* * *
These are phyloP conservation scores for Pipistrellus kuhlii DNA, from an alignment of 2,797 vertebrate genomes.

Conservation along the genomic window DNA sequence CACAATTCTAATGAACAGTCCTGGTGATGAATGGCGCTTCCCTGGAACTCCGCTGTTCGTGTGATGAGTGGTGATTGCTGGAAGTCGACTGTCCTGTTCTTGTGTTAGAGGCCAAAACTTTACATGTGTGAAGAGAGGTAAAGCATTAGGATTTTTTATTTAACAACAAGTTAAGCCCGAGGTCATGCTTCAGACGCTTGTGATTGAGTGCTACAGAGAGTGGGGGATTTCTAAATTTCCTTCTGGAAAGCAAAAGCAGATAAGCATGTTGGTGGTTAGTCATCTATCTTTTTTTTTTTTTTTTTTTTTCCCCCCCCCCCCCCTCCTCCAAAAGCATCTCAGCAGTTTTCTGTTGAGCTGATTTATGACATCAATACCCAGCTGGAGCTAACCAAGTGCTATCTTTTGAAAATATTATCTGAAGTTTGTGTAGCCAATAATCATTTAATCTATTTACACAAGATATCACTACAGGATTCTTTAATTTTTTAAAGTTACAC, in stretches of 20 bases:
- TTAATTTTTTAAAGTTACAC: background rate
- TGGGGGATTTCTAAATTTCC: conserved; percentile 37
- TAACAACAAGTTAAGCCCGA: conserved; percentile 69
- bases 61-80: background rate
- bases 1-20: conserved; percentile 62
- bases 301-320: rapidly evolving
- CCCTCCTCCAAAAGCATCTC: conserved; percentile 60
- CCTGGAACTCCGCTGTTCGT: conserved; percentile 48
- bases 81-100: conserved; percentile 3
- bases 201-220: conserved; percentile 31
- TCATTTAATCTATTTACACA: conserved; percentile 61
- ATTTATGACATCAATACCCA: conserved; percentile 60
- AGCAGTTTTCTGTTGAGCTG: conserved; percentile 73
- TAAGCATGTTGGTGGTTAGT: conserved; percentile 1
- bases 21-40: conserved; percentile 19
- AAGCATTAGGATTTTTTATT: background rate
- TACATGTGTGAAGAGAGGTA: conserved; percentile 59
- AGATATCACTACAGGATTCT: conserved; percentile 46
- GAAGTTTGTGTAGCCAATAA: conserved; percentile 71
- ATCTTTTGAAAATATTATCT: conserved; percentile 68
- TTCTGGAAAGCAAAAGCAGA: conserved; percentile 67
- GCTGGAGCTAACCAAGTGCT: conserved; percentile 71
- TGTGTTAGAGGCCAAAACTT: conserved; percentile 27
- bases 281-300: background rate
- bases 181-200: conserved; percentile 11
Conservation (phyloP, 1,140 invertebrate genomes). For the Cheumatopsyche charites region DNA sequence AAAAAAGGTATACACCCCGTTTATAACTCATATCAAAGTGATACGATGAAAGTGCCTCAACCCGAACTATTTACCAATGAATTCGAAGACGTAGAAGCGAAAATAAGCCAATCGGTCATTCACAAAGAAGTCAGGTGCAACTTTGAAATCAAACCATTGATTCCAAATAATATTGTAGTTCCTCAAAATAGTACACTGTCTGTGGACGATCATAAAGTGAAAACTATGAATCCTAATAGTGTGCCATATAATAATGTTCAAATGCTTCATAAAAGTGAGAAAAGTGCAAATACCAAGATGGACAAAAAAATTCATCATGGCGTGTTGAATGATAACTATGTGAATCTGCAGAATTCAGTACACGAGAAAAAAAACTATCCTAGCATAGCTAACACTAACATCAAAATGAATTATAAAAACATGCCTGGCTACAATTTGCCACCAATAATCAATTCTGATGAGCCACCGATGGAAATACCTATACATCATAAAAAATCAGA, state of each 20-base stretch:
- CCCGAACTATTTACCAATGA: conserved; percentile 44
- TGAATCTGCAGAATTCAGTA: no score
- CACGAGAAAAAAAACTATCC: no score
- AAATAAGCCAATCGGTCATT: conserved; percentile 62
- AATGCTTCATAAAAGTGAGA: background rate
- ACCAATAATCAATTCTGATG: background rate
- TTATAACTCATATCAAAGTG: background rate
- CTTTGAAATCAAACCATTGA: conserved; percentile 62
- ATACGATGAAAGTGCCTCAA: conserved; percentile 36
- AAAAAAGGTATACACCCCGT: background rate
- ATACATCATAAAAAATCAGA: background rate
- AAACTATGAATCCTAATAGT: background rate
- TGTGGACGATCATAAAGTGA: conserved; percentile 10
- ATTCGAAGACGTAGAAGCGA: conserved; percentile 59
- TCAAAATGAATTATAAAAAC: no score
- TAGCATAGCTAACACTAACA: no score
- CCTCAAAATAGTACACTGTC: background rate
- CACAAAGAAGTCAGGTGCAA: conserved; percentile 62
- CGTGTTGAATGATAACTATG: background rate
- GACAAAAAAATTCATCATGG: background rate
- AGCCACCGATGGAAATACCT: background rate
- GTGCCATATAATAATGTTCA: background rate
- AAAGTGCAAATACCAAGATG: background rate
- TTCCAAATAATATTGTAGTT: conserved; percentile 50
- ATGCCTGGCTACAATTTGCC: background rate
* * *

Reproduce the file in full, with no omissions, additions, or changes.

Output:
These are phyloP conservation scores for Pipistrellus kuhlii DNA, from an alignment of 2,797 vertebrate genomes.

Conservation along the genomic window DNA sequence CACAATTCTAATGAACAGTCCTGGTGATGAATGGCGCTTCCCTGGAACTCCGCTGTTCGTGTGATGAGTGGTGATTGCTGGAAGTCGACTGTCCTGTTCTTGTGTTAGAGGCCAAAACTTTACATGTGTGAAGAGAGGTAAAGCATTAGGATTTTTTATTTAACAACAAGTTAAGCCCGAGGTCATGCTTCAGACGCTTGTGATTGAGTGCTACAGAGAGTGGGGGATTTCTAAATTTCCTTCTGGAAAGCAAAAGCAGATAAGCATGTTGGTGGTTAGTCATCTATCTTTTTTTTTTTTTTTTTTTTTCCCCCCCCCCCCCCTCCTCCAAAAGCATCTCAGCAGTTTTCTGTTGAGCTGATTTATGACATCAATACCCAGCTGGAGCTAACCAAGTGCTATCTTTTGAAAATATTATCTGAAGTTTGTGTAGCCAATAATCATTTAATCTATTTACACAAGATATCACTACAGGATTCTTTAATTTTTTAAAGTTACAC, in stretches of 20 bases:
- TTAATTTTTTAAAGTTACAC: background rate
- TGGGGGATTTCTAAATTTCC: conserved; percentile 37
- TAACAACAAGTTAAGCCCGA: conserved; percentile 69
- bases 61-80: background rate
- bases 1-20: conserved; percentile 62
- bases 301-320: rapidly evolving
- CCCTCCTCCAAAAGCATCTC: conserved; percentile 60
- CCTGGAACTCCGCTGTTCGT: conserved; percentile 48
- bases 81-100: conserved; percentile 3
- bases 201-220: conserved; percentile 31
- TCATTTAATCTATTTACACA: conserved; percentile 61
- ATTTATGACATCAATACCCA: conserved; percentile 60
- AGCAGTTTTCTGTTGAGCTG: conserved; percentile 73
- TAAGCATGTTGGTGGTTAGT: conserved; percentile 1
- bases 21-40: conserved; percentile 19
- AAGCATTAGGATTTTTTATT: background rate
- TACATGTGTGAAGAGAGGTA: conserved; percentile 59
- AGATATCACTACAGGATTCT: conserved; percentile 46
- GAAGTTTGTGTAGCCAATAA: conserved; percentile 71
- ATCTTTTGAAAATATTATCT: conserved; percentile 68
- TTCTGGAAAGCAAAAGCAGA: conserved; percentile 67
- GCTGGAGCTAACCAAGTGCT: conserved; percentile 71
- TGTGTTAGAGGCCAAAACTT: conserved; percentile 27
- bases 281-300: background rate
- bases 181-200: conserved; percentile 11
Conservation (phyloP, 1,140 invertebrate genomes). For the Cheumatopsyche charites region DNA sequence AAAAAAGGTATACACCCCGTTTATAACTCATATCAAAGTGATACGATGAAAGTGCCTCAACCCGAACTATTTACCAATGAATTCGAAGACGTAGAAGCGAAAATAAGCCAATCGGTCATTCACAAAGAAGTCAGGTGCAACTTTGAAATCAAACCATTGATTCCAAATAATATTGTAGTTCCTCAAAATAGTACACTGTCTGTGGACGATCATAAAGTGAAAACTATGAATCCTAATAGTGTGCCATATAATAATGTTCAAATGCTTCATAAAAGTGAGAAAAGTGCAAATACCAAGATGGACAAAAAAATTCATCATGGCGTGTTGAATGATAACTATGTGAATCTGCAGAATTCAGTACACGAGAAAAAAAACTATCCTAGCATAGCTAACACTAACATCAAAATGAATTATAAAAACATGCCTGGCTACAATTTGCCACCAATAATCAATTCTGATGAGCCACCGATGGAAATACCTATACATCATAAAAAATCAGA, state of each 20-base stretch:
- CCCGAACTATTTACCAATGA: conserved; percentile 44
- TGAATCTGCAGAATTCAGTA: no score
- CACGAGAAAAAAAACTATCC: no score
- AAATAAGCCAATCGGTCATT: conserved; percentile 62
- AATGCTTCATAAAAGTGAGA: background rate
- ACCAATAATCAATTCTGATG: background rate
- TTATAACTCATATCAAAGTG: background rate
- CTTTGAAATCAAACCATTGA: conserved; percentile 62
- ATACGATGAAAGTGCCTCAA: conserved; percentile 36
- AAAAAAGGTATACACCCCGT: background rate
- ATACATCATAAAAAATCAGA: background rate
- AAACTATGAATCCTAATAGT: background rate
- TGTGGACGATCATAAAGTGA: conserved; percentile 10
- ATTCGAAGACGTAGAAGCGA: conserved; percentile 59
- TCAAAATGAATTATAAAAAC: no score
- TAGCATAGCTAACACTAACA: no score
- CCTCAAAATAGTACACTGTC: background rate
- CACAAAGAAGTCAGGTGCAA: conserved; percentile 62
- CGTGTTGAATGATAACTATG: background rate
- GACAAAAAAATTCATCATGG: background rate
- AGCCACCGATGGAAATACCT: background rate
- GTGCCATATAATAATGTTCA: background rate
- AAAGTGCAAATACCAAGATG: background rate
- TTCCAAATAATATTGTAGTT: conserved; percentile 50
- ATGCCTGGCTACAATTTGCC: background rate